A Comparison of Brutian Pine (Pinus brutia Ten.) Root Volatile Compounds vs. the Stem Wood

Guler G.

BIORESOURCES, vol.14, no.4, pp.9307-9316, 2019 (SCI-Expanded) identifier identifier

  • Publication Type: Article / Article
  • Volume: 14 Issue: 4
  • Publication Date: 2019
  • Doi Number: 10.15376/biores.14.4.9307-9316
  • Journal Name: BIORESOURCES
  • Journal Indexes: Science Citation Index Expanded (SCI-EXPANDED), Scopus
  • Page Numbers: pp.9307-9316
  • Süleyman Demirel University Affiliated: Yes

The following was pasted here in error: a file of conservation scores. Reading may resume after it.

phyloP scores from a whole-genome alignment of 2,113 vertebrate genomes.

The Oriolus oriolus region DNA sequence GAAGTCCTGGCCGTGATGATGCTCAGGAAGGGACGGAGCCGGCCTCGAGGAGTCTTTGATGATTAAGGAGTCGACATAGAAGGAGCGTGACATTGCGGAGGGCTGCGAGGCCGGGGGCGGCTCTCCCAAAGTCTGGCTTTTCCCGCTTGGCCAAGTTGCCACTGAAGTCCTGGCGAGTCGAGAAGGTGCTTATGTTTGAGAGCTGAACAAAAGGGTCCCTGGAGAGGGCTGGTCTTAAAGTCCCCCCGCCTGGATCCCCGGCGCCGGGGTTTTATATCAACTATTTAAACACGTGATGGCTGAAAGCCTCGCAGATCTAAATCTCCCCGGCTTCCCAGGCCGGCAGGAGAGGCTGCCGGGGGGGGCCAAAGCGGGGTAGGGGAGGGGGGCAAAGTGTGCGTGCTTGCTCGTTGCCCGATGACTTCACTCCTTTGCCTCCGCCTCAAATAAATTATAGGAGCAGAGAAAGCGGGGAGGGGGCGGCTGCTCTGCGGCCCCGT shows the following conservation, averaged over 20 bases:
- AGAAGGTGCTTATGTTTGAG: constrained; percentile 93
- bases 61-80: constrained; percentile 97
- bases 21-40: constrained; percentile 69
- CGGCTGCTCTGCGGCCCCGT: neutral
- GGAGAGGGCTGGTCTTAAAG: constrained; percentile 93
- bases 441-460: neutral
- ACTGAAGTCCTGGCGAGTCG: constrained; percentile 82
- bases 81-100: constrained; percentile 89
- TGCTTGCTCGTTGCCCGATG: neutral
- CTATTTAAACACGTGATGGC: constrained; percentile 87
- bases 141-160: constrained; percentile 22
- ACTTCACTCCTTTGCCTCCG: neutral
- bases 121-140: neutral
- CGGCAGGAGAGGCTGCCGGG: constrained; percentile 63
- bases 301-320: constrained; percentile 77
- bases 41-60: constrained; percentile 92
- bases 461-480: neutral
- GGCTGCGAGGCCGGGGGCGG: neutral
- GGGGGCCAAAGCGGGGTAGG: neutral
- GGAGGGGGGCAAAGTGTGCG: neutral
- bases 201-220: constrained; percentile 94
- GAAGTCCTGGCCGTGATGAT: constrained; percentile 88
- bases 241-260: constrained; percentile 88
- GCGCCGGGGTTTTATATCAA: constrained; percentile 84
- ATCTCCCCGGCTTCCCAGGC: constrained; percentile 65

Recently, tree stumps have attracted attention as a source of woody biomass. This study investigated the practicability of brutian pine (Pinus brutia Ten.) root as an alternative raw material in the essential oil industry. The composition of volatile compounds of brutian pine root was investigated and compared with that of brutian pine stem wood. In the wood sample, the major volatile compound was alpha-pinene (32.69%) and in the root sample it was beta-caryophyllene (25.41%). Terpenes (alpha-pinene, beta-pinene, Delta(3)-carene, beta-caryophyllene, and alpha-humulene) constituted the major compounds in the wood sample, whereas oxygen-containing components (linalool and (E)-anethole) were the main compounds in the root sample, in addition to terpenes (limonene, beta-caryophyllene, and alpha-humulene). Monoterpenes, sesquiterpenes, terpene oxides, alcohols, aldehydes, ethers, esters, and ketones were identified as the main groups of volatile compounds in the wood and root samples of brutian pine. Except for monoterpenes, the amounts of the other main groups of volatile compounds were higher in the root sample than in the wood sample. The variation and number of detected volatile compounds indicate that the root of brutian pine might be a useful raw material for some industrial processes that use these volatile compounds in their production.